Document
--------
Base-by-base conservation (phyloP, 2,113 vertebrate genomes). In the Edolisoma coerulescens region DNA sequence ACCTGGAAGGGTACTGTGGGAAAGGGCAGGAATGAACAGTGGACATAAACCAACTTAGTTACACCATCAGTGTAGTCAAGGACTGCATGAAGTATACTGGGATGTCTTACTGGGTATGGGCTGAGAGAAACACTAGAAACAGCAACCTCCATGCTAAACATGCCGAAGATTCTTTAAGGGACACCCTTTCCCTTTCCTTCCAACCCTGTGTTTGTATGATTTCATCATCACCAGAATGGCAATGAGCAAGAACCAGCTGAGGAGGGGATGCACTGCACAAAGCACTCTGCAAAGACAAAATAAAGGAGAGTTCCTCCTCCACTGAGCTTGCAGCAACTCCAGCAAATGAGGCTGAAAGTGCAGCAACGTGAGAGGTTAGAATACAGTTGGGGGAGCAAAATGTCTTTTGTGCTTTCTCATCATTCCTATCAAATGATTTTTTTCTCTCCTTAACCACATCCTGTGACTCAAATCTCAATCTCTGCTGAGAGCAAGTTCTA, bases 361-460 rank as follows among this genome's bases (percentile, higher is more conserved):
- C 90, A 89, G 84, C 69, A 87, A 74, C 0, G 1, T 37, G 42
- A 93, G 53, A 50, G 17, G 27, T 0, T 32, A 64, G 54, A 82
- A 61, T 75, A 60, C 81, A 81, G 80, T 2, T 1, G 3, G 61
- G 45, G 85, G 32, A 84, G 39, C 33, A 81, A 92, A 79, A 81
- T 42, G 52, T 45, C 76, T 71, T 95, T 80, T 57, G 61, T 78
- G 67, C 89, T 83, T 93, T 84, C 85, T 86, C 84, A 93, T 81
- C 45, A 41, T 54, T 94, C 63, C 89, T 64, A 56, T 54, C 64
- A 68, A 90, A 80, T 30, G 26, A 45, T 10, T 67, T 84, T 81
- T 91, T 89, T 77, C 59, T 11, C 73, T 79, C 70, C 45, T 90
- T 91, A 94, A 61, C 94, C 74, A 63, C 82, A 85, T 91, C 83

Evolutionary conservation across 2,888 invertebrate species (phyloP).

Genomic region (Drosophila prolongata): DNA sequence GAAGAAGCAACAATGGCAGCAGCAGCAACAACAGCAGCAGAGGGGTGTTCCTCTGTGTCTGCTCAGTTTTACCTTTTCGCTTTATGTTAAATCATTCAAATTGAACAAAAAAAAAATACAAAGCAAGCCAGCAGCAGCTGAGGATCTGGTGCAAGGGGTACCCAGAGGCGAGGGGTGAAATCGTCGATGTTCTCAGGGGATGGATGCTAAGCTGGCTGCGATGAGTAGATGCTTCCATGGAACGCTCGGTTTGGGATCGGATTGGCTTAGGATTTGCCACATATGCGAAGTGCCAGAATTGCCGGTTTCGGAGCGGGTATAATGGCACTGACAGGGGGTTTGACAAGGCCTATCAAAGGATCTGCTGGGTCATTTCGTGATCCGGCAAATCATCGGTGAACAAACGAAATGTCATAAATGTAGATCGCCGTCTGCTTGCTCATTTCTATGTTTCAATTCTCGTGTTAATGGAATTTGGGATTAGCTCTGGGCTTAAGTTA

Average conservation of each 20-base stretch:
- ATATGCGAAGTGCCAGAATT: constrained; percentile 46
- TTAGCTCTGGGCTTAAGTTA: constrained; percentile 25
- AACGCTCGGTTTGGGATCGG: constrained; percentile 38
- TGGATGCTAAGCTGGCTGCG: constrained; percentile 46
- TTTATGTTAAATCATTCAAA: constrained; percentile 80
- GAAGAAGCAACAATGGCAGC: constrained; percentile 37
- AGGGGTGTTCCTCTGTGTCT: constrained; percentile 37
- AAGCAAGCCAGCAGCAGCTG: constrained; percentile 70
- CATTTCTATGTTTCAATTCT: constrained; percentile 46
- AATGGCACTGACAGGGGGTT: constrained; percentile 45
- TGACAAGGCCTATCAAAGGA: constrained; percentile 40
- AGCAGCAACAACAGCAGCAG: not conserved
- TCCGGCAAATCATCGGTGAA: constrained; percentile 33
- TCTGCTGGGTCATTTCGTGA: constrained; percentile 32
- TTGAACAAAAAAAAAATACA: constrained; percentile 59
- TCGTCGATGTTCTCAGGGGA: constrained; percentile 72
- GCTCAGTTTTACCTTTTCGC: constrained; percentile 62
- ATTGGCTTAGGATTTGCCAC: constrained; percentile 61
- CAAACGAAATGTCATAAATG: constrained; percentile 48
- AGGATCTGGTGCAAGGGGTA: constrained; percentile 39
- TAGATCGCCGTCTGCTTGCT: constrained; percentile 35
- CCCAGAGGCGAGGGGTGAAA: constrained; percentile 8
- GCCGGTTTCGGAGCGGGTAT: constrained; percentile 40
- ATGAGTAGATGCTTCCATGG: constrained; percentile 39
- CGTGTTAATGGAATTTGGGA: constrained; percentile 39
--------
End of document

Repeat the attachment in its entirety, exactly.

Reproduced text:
Base-by-base conservation (phyloP, 2,113 vertebrate genomes). In the Edolisoma coerulescens region DNA sequence ACCTGGAAGGGTACTGTGGGAAAGGGCAGGAATGAACAGTGGACATAAACCAACTTAGTTACACCATCAGTGTAGTCAAGGACTGCATGAAGTATACTGGGATGTCTTACTGGGTATGGGCTGAGAGAAACACTAGAAACAGCAACCTCCATGCTAAACATGCCGAAGATTCTTTAAGGGACACCCTTTCCCTTTCCTTCCAACCCTGTGTTTGTATGATTTCATCATCACCAGAATGGCAATGAGCAAGAACCAGCTGAGGAGGGGATGCACTGCACAAAGCACTCTGCAAAGACAAAATAAAGGAGAGTTCCTCCTCCACTGAGCTTGCAGCAACTCCAGCAAATGAGGCTGAAAGTGCAGCAACGTGAGAGGTTAGAATACAGTTGGGGGAGCAAAATGTCTTTTGTGCTTTCTCATCATTCCTATCAAATGATTTTTTTCTCTCCTTAACCACATCCTGTGACTCAAATCTCAATCTCTGCTGAGAGCAAGTTCTA, bases 361-460 rank as follows among this genome's bases (percentile, higher is more conserved):
- C 90, A 89, G 84, C 69, A 87, A 74, C 0, G 1, T 37, G 42
- A 93, G 53, A 50, G 17, G 27, T 0, T 32, A 64, G 54, A 82
- A 61, T 75, A 60, C 81, A 81, G 80, T 2, T 1, G 3, G 61
- G 45, G 85, G 32, A 84, G 39, C 33, A 81, A 92, A 79, A 81
- T 42, G 52, T 45, C 76, T 71, T 95, T 80, T 57, G 61, T 78
- G 67, C 89, T 83, T 93, T 84, C 85, T 86, C 84, A 93, T 81
- C 45, A 41, T 54, T 94, C 63, C 89, T 64, A 56, T 54, C 64
- A 68, A 90, A 80, T 30, G 26, A 45, T 10, T 67, T 84, T 81
- T 91, T 89, T 77, C 59, T 11, C 73, T 79, C 70, C 45, T 90
- T 91, A 94, A 61, C 94, C 74, A 63, C 82, A 85, T 91, C 83

Evolutionary conservation across 2,888 invertebrate species (phyloP).

Genomic region (Drosophila prolongata): DNA sequence GAAGAAGCAACAATGGCAGCAGCAGCAACAACAGCAGCAGAGGGGTGTTCCTCTGTGTCTGCTCAGTTTTACCTTTTCGCTTTATGTTAAATCATTCAAATTGAACAAAAAAAAAATACAAAGCAAGCCAGCAGCAGCTGAGGATCTGGTGCAAGGGGTACCCAGAGGCGAGGGGTGAAATCGTCGATGTTCTCAGGGGATGGATGCTAAGCTGGCTGCGATGAGTAGATGCTTCCATGGAACGCTCGGTTTGGGATCGGATTGGCTTAGGATTTGCCACATATGCGAAGTGCCAGAATTGCCGGTTTCGGAGCGGGTATAATGGCACTGACAGGGGGTTTGACAAGGCCTATCAAAGGATCTGCTGGGTCATTTCGTGATCCGGCAAATCATCGGTGAACAAACGAAATGTCATAAATGTAGATCGCCGTCTGCTTGCTCATTTCTATGTTTCAATTCTCGTGTTAATGGAATTTGGGATTAGCTCTGGGCTTAAGTTA

Average conservation of each 20-base stretch:
- ATATGCGAAGTGCCAGAATT: constrained; percentile 46
- TTAGCTCTGGGCTTAAGTTA: constrained; percentile 25
- AACGCTCGGTTTGGGATCGG: constrained; percentile 38
- TGGATGCTAAGCTGGCTGCG: constrained; percentile 46
- TTTATGTTAAATCATTCAAA: constrained; percentile 80
- GAAGAAGCAACAATGGCAGC: constrained; percentile 37
- AGGGGTGTTCCTCTGTGTCT: constrained; percentile 37
- AAGCAAGCCAGCAGCAGCTG: constrained; percentile 70
- CATTTCTATGTTTCAATTCT: constrained; percentile 46
- AATGGCACTGACAGGGGGTT: constrained; percentile 45
- TGACAAGGCCTATCAAAGGA: constrained; percentile 40
- AGCAGCAACAACAGCAGCAG: not conserved
- TCCGGCAAATCATCGGTGAA: constrained; percentile 33
- TCTGCTGGGTCATTTCGTGA: constrained; percentile 32
- TTGAACAAAAAAAAAATACA: constrained; percentile 59
- TCGTCGATGTTCTCAGGGGA: constrained; percentile 72
- GCTCAGTTTTACCTTTTCGC: constrained; percentile 62
- ATTGGCTTAGGATTTGCCAC: constrained; percentile 61
- CAAACGAAATGTCATAAATG: constrained; percentile 48
- AGGATCTGGTGCAAGGGGTA: constrained; percentile 39
- TAGATCGCCGTCTGCTTGCT: constrained; percentile 35
- CCCAGAGGCGAGGGGTGAAA: constrained; percentile 8
- GCCGGTTTCGGAGCGGGTAT: constrained; percentile 40
- ATGAGTAGATGCTTCCATGG: constrained; percentile 39
- CGTGTTAATGGAATTTGGGA: constrained; percentile 39